• 1st civilization c. 3300 BCE – “an advanced state of human society, in which a high level of culture, science, industry and government have been reached” –
    • They had the 1st complex cities, they had central government and organized religion, they developed advanced technologies such as the wheel, sail, and plow; they had a surplus of food and traded with other empires
    • Sumerian Map
  • Ziggurats
    • They built temples, to their 3,000 gods and goddesses, called ziggurats
    • They shaped it like a mountain, almost like a step-pyramid, because they believe their gods lived at the top of mountains
    • The largest ziggurat was in the city of Ur, c. 2100 BCE
    • Today Ur-Nammu Ziggurat
    • Artist Rendering of what it might have looked like - Ur-Nammu Ziggurat in Sumeria
  • Written Language
    • Oldest written language in cuneiform on clay tablets or cylinders– 3600 BCE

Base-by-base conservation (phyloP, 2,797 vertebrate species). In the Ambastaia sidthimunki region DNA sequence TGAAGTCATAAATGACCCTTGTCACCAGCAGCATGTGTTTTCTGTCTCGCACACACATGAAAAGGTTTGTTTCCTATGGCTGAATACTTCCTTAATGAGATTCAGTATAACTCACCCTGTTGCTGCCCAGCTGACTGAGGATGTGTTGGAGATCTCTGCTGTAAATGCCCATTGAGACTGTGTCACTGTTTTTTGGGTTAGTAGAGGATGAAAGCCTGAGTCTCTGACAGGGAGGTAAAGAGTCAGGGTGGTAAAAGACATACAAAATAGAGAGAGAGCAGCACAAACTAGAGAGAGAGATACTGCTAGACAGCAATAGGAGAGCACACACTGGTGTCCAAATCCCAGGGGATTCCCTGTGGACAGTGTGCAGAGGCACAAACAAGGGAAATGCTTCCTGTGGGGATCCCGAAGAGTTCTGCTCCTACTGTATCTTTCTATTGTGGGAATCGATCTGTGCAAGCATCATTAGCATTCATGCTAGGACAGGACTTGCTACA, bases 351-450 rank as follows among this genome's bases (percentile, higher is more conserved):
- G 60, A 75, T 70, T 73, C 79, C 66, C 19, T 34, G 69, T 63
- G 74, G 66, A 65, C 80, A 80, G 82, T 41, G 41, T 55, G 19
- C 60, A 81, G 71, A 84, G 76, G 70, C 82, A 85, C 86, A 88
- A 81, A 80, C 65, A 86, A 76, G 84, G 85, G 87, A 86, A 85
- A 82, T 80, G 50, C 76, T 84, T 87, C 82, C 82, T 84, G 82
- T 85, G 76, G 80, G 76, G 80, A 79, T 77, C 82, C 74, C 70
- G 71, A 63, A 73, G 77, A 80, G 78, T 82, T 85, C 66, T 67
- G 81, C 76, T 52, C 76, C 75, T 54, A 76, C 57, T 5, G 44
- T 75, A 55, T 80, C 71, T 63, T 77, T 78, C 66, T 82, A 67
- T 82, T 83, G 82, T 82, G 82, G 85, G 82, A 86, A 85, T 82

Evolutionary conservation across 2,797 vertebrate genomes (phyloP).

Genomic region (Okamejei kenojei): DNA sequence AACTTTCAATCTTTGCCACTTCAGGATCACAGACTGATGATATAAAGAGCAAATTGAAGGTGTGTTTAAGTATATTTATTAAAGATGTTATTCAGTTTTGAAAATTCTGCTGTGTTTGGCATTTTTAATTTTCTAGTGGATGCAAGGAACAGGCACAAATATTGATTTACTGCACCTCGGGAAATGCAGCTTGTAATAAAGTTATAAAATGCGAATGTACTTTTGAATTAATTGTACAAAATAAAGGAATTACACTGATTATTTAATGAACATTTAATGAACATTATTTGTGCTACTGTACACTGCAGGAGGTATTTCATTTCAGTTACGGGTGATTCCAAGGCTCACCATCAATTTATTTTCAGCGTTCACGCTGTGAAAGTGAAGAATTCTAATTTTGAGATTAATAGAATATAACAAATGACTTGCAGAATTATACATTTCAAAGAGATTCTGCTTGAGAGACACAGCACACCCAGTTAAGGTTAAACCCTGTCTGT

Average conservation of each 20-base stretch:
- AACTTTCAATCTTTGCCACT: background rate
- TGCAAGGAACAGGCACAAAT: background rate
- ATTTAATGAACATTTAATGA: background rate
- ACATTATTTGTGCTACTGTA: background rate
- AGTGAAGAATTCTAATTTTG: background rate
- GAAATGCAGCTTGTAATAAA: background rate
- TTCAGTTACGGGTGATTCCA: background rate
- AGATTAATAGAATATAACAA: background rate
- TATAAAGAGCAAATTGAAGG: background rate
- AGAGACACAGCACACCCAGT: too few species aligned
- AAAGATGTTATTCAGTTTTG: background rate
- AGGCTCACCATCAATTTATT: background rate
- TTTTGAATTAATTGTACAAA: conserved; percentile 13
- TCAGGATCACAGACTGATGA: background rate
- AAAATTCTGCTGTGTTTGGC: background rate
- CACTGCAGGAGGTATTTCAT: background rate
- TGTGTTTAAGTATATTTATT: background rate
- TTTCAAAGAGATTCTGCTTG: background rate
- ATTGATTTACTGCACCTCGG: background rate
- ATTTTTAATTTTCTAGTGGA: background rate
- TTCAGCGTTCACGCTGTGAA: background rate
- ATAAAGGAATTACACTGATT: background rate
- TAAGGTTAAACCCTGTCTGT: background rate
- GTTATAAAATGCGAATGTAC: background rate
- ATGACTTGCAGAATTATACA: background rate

• Cuneiform translates into “wedge-shaped”; they were pictures or pictograms meant to represent the real thing
      • Writing was developed in Egypt, the Indus Valley, China, and Mesoamerica afterwards
        • 2150-1400 BCE – Sumerian Epic poem Gilgamesh written on clay tablets
        • Cuneiform on clay tablet
        • Hero_lion_Dur-Sharrukin_Louvre_AO19862
  • Sumerian Art
    • Sumerian Votive Art – small sculptures used in religious ceremonies, found in the Sumerian city of Eshunna
    • Votive Statuettes from the Square Temple, Eshunna c. 2700-2600 BCE
    • statuettes-of-two-worshipers
  • The Standard of Ur
    • Possibly decorations for a music box – c. 2600 BCE
    • Peace Side
    • The Stardard of Ur in Peace
    • War Side
    • The Standard of Ur - War side
    • Made out of wood, lapis lazuli, red limestone and shell
  • Bull-Headed Lyre
    • Found at the Royal Cemetery of Ur, c. 2600 BCE
    • Music was very important to Sumerians, and this one was buried with its musician